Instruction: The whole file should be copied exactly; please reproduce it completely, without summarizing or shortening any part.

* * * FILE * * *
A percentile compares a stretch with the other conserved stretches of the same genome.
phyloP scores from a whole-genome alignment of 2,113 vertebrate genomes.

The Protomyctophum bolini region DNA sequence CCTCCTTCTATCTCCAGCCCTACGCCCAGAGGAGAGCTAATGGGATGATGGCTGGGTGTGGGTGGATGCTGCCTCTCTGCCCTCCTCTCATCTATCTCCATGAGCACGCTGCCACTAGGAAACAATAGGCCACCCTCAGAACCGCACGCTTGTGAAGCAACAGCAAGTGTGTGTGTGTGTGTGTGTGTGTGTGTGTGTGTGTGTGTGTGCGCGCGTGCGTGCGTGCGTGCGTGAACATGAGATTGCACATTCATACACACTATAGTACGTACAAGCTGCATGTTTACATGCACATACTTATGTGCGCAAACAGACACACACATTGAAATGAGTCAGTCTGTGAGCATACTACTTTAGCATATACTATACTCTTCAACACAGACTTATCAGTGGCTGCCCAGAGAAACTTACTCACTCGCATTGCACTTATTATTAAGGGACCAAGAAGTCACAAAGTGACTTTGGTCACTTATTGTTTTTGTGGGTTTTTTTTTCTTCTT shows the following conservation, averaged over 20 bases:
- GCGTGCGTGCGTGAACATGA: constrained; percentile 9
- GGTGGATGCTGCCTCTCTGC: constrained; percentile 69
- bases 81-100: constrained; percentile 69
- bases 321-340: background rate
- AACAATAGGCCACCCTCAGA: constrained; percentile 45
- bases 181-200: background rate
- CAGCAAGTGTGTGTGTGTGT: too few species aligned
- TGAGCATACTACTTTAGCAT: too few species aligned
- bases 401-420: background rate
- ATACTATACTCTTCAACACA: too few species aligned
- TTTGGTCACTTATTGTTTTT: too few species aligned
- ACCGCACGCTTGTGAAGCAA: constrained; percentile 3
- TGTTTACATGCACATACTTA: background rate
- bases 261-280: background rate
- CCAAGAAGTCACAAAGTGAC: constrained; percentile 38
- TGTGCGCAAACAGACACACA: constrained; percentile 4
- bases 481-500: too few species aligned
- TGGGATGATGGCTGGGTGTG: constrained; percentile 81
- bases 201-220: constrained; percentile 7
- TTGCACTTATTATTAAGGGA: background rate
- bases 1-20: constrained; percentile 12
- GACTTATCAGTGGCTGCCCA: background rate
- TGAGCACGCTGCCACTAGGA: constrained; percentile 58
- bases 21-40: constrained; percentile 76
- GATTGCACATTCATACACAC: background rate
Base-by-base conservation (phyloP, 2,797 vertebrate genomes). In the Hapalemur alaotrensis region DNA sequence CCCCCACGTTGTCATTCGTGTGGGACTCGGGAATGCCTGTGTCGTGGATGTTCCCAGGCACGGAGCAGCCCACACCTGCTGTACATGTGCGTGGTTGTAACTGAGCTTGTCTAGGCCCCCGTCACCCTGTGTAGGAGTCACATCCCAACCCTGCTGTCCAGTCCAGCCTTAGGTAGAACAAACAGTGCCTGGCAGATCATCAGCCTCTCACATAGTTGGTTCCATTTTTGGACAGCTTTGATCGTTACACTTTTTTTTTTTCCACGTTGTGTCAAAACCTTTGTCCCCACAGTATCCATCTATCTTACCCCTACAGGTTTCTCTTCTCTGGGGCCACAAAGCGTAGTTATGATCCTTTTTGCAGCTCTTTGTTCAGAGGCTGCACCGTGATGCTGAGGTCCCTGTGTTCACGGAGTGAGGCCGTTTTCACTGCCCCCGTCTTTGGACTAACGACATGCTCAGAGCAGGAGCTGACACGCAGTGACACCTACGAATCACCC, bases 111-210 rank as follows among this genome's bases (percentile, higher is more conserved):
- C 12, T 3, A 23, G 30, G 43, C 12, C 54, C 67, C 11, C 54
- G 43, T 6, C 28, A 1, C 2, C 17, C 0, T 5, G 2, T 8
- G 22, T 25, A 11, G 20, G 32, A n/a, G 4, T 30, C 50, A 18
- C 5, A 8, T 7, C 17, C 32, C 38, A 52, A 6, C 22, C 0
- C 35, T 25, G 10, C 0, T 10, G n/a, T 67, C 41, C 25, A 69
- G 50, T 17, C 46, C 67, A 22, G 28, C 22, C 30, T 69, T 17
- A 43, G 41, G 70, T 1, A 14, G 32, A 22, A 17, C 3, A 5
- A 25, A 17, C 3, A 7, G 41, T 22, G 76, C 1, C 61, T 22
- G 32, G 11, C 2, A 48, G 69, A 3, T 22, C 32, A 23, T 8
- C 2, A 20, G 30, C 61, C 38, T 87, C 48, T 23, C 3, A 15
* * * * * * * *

A percentile compares a stretch with the other conserved stretches of the same genome.
phyloP scores from a whole-genome alignment of 2,113 vertebrate genomes.

The Protomyctophum bolini region DNA sequence CCTCCTTCTATCTCCAGCCCTACGCCCAGAGGAGAGCTAATGGGATGATGGCTGGGTGTGGGTGGATGCTGCCTCTCTGCCCTCCTCTCATCTATCTCCATGAGCACGCTGCCACTAGGAAACAATAGGCCACCCTCAGAACCGCACGCTTGTGAAGCAACAGCAAGTGTGTGTGTGTGTGTGTGTGTGTGTGTGTGTGTGTGTGTGTGCGCGCGTGCGTGCGTGCGTGCGTGAACATGAGATTGCACATTCATACACACTATAGTACGTACAAGCTGCATGTTTACATGCACATACTTATGTGCGCAAACAGACACACACATTGAAATGAGTCAGTCTGTGAGCATACTACTTTAGCATATACTATACTCTTCAACACAGACTTATCAGTGGCTGCCCAGAGAAACTTACTCACTCGCATTGCACTTATTATTAAGGGACCAAGAAGTCACAAAGTGACTTTGGTCACTTATTGTTTTTGTGGGTTTTTTTTTCTTCTT shows the following conservation, averaged over 20 bases:
- GCGTGCGTGCGTGAACATGA: constrained; percentile 9
- GGTGGATGCTGCCTCTCTGC: constrained; percentile 69
- bases 81-100: constrained; percentile 69
- bases 321-340: background rate
- AACAATAGGCCACCCTCAGA: constrained; percentile 45
- bases 181-200: background rate
- CAGCAAGTGTGTGTGTGTGT: too few species aligned
- TGAGCATACTACTTTAGCAT: too few species aligned
- bases 401-420: background rate
- ATACTATACTCTTCAACACA: too few species aligned
- TTTGGTCACTTATTGTTTTT: too few species aligned
- ACCGCACGCTTGTGAAGCAA: constrained; percentile 3
- TGTTTACATGCACATACTTA: background rate
- bases 261-280: background rate
- CCAAGAAGTCACAAAGTGAC: constrained; percentile 38
- TGTGCGCAAACAGACACACA: constrained; percentile 4
- bases 481-500: too few species aligned
- TGGGATGATGGCTGGGTGTG: constrained; percentile 81
- bases 201-220: constrained; percentile 7
- TTGCACTTATTATTAAGGGA: background rate
- bases 1-20: constrained; percentile 12
- GACTTATCAGTGGCTGCCCA: background rate
- TGAGCACGCTGCCACTAGGA: constrained; percentile 58
- bases 21-40: constrained; percentile 76
- GATTGCACATTCATACACAC: background rate
Base-by-base conservation (phyloP, 2,797 vertebrate genomes). In the Hapalemur alaotrensis region DNA sequence CCCCCACGTTGTCATTCGTGTGGGACTCGGGAATGCCTGTGTCGTGGATGTTCCCAGGCACGGAGCAGCCCACACCTGCTGTACATGTGCGTGGTTGTAACTGAGCTTGTCTAGGCCCCCGTCACCCTGTGTAGGAGTCACATCCCAACCCTGCTGTCCAGTCCAGCCTTAGGTAGAACAAACAGTGCCTGGCAGATCATCAGCCTCTCACATAGTTGGTTCCATTTTTGGACAGCTTTGATCGTTACACTTTTTTTTTTTCCACGTTGTGTCAAAACCTTTGTCCCCACAGTATCCATCTATCTTACCCCTACAGGTTTCTCTTCTCTGGGGCCACAAAGCGTAGTTATGATCCTTTTTGCAGCTCTTTGTTCAGAGGCTGCACCGTGATGCTGAGGTCCCTGTGTTCACGGAGTGAGGCCGTTTTCACTGCCCCCGTCTTTGGACTAACGACATGCTCAGAGCAGGAGCTGACACGCAGTGACACCTACGAATCACCC, bases 111-210 rank as follows among this genome's bases (percentile, higher is more conserved):
- C 12, T 3, A 23, G 30, G 43, C 12, C 54, C 67, C 11, C 54
- G 43, T 6, C 28, A 1, C 2, C 17, C 0, T 5, G 2, T 8
- G 22, T 25, A 11, G 20, G 32, A n/a, G 4, T 30, C 50, A 18
- C 5, A 8, T 7, C 17, C 32, C 38, A 52, A 6, C 22, C 0
- C 35, T 25, G 10, C 0, T 10, G n/a, T 67, C 41, C 25, A 69
- G 50, T 17, C 46, C 67, A 22, G 28, C 22, C 30, T 69, T 17
- A 43, G 41, G 70, T 1, A 14, G 32, A 22, A 17, C 3, A 5
- A 25, A 17, C 3, A 7, G 41, T 22, G 76, C 1, C 61, T 22
- G 32, G 11, C 2, A 48, G 69, A 3, T 22, C 32, A 23, T 8
- C 2, A 20, G 30, C 61, C 38, T 87, C 48, T 23, C 3, A 15